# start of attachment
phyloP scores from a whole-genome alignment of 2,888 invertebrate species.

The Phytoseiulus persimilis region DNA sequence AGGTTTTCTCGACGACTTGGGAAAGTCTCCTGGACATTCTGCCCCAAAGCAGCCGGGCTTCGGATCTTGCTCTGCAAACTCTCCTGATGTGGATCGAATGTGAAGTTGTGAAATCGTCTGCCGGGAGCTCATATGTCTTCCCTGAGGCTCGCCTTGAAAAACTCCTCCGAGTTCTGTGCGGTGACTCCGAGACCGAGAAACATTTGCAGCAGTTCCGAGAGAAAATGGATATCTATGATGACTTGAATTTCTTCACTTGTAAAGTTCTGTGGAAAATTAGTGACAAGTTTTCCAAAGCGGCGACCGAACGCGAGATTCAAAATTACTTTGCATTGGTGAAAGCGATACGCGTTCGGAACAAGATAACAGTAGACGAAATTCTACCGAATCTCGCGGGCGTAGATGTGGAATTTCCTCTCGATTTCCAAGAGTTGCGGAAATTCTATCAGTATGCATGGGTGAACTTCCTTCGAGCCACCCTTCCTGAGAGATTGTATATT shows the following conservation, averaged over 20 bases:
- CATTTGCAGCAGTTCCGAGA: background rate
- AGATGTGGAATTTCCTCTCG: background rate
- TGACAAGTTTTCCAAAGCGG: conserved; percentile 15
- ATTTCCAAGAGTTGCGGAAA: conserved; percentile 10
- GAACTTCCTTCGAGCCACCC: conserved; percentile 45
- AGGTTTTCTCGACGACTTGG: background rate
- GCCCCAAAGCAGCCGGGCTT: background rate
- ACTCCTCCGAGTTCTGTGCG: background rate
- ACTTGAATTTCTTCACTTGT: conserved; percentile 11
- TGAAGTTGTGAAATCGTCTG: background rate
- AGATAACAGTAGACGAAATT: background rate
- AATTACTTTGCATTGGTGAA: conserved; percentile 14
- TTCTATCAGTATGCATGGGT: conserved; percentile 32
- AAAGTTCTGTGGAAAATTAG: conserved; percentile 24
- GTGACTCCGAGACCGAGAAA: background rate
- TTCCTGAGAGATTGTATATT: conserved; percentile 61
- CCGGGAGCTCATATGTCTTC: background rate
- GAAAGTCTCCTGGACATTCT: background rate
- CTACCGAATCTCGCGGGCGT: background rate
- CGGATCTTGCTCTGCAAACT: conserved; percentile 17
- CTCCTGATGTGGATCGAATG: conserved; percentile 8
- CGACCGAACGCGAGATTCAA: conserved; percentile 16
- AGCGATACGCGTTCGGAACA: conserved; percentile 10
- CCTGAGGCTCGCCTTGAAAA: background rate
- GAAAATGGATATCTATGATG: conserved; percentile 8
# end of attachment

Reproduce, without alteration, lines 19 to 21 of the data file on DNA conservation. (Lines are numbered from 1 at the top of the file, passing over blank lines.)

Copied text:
- CCGGGAGCTCATATGTCTTC: background rate
- GAAAGTCTCCTGGACATTCT: background rate
- CTACCGAATCTCGCGGGCGT: background rate